Secondary schools in Swaziland have benefited from computers donated by commercial companies

Recycled computers for schools in Swaziland

Computer Aid, a London-based charity has helped to computerise all secondary schools in Swaziland, recycling computers no longer wanted by private companies.

More than 5,500 computers have been delivered to the country during a 13-year partnership, making the south-African Kingdom of Swaziland the most computerised country in Africa.

Most of the computers came through donations from companies modernising their systems and looking for ways how to get rid of old computers in an eco-friendly manner.

Computer Aid has been working on the project together with Computer Education Trust (CET).

"The lack of computers in Swazi schools was first identified by the Swazi entrepreneur Natie Kirsh as a major obstacle to economic and social growth in Swaziland,” a spokesman for the charity explained. “Kirsh then founded the charity Computer Education Trust (CET) in 2000 to address this.”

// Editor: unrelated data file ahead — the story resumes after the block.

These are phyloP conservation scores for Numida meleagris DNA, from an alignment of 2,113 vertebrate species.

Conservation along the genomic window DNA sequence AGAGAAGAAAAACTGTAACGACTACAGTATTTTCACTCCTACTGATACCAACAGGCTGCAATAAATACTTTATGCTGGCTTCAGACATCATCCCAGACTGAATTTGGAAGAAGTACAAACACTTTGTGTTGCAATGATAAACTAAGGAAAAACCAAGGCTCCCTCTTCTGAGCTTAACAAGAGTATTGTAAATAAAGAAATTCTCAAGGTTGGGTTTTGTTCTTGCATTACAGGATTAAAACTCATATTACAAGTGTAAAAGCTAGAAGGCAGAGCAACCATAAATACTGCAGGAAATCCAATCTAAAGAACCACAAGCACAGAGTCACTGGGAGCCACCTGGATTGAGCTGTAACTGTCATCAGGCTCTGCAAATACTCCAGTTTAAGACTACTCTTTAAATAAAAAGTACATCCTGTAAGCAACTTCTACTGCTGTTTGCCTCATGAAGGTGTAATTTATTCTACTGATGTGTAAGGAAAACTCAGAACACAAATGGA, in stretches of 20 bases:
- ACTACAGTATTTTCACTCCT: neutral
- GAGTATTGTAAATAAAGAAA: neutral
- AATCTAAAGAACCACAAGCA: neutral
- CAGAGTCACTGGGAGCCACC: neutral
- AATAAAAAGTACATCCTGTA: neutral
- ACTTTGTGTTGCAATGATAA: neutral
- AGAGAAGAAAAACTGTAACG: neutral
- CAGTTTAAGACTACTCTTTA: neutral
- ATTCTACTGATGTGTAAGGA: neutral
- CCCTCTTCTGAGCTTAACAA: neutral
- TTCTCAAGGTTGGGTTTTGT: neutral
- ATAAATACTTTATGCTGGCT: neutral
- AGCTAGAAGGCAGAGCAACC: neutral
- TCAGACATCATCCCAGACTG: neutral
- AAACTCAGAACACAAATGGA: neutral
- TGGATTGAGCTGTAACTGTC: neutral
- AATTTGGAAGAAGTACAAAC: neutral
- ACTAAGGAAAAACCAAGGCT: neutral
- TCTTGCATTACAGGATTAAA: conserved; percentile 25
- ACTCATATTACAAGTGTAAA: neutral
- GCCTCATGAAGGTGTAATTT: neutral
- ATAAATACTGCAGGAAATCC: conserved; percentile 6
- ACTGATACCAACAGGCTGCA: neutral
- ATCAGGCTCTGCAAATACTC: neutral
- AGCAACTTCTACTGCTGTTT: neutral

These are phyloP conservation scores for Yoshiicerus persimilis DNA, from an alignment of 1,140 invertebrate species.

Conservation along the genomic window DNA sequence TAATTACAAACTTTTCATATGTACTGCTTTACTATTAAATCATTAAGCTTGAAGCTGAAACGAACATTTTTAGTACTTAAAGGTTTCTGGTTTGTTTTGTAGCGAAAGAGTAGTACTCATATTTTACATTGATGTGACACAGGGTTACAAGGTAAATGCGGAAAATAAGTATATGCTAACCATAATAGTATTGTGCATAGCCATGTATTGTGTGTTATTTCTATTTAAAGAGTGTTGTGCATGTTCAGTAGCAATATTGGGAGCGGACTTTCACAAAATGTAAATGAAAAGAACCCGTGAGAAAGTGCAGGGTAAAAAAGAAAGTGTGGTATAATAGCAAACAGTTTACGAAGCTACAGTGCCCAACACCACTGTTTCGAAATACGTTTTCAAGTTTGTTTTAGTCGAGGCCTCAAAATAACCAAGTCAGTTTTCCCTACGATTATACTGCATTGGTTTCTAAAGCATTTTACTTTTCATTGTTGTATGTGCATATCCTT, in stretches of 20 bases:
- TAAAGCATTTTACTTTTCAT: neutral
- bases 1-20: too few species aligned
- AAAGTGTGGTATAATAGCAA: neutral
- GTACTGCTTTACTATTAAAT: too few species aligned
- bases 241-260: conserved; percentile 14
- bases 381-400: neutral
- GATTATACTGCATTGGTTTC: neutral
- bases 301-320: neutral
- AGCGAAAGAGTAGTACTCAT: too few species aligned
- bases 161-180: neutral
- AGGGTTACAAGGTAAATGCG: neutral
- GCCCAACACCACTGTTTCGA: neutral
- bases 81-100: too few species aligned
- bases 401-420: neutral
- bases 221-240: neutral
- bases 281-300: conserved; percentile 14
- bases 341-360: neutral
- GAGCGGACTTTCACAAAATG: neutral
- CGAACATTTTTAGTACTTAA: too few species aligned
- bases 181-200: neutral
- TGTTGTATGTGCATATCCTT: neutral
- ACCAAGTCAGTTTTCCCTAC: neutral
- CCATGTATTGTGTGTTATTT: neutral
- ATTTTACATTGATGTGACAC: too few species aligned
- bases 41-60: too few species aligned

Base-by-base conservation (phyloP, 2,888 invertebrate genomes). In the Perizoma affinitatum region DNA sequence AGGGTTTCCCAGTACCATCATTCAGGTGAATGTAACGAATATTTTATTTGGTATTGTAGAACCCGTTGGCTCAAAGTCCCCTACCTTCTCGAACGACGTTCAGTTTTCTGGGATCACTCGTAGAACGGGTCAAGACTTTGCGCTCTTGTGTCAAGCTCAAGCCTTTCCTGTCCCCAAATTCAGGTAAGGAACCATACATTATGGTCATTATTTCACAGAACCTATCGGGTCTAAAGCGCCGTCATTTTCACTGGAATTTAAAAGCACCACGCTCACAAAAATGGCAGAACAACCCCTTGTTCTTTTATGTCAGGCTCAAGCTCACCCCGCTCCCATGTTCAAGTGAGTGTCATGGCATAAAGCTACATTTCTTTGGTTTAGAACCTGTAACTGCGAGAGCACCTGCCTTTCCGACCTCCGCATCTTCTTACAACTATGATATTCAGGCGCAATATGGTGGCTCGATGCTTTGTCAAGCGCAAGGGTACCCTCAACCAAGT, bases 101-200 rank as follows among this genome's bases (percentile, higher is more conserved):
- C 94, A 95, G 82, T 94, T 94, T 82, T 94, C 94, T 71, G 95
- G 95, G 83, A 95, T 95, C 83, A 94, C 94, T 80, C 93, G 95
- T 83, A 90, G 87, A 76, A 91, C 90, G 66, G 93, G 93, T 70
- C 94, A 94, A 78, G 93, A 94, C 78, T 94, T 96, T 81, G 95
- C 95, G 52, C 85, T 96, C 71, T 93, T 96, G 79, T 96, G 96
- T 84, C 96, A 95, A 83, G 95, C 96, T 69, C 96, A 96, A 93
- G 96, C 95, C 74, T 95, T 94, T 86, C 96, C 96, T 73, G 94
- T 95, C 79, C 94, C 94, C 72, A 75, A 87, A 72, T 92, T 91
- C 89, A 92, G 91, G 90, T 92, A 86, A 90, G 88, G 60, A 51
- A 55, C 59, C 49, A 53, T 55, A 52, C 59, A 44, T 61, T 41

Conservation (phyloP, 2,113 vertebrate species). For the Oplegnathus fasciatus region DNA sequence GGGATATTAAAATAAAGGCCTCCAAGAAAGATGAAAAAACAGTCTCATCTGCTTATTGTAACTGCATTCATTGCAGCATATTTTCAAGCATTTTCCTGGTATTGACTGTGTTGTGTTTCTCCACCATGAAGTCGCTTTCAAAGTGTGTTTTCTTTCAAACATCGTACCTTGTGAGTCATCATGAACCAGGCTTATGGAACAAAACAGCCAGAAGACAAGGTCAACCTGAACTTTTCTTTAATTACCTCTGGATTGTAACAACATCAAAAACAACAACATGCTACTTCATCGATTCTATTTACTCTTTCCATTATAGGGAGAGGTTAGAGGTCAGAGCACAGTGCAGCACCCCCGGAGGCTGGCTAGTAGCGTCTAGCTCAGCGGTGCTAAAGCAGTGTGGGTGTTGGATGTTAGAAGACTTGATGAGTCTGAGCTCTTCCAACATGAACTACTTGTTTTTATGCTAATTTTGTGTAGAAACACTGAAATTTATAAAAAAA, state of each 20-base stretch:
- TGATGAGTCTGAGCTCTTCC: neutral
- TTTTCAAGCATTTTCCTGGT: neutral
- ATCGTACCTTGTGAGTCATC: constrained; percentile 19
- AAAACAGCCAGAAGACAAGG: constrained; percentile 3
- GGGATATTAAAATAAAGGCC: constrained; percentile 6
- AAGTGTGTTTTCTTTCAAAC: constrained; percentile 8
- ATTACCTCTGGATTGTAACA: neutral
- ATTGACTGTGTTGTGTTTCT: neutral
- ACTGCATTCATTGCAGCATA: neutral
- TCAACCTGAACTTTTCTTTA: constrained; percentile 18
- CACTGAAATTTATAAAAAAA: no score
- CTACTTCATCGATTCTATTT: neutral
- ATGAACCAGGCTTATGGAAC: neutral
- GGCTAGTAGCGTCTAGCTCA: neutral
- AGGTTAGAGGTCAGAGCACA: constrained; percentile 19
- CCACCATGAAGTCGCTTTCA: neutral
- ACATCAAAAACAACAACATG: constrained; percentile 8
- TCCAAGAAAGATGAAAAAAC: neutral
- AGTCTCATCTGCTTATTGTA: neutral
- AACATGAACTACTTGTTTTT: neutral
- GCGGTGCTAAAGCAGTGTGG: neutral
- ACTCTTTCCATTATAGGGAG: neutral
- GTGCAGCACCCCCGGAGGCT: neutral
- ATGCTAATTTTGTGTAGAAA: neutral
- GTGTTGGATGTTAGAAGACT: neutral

Cooperation with the Swazi government was established to provide computers and technical support. The Swazi government had to find sufficiently qualified teachers and help local communities to build computer labs.

"Since 2000, CET has been on a mission to ensure that every Swazi high school graduate will be able to learn computer skills and become computer literate so that the country as a whole will benefit from a higher skilled workforce,” said George Lys, CET's director.

CET is the only organisation operating in Swaziland, aiming at promoting computer literacy. The country’s government, despite having the policy, lacks the financial resources.

The next steps are already set out – to provide Internet connectivity to all, already computerised Swazi schools. To do that, television white space, an innovative technology, will be used.

"It's cutting edge stuff and we hope to be the first to get all schools connected for free," Lys said.

Recent articles

Info Message

Our sites use cookies to support some functionality, and to collect anonymous user data.

Learn more about IET cookies and how to control them

Close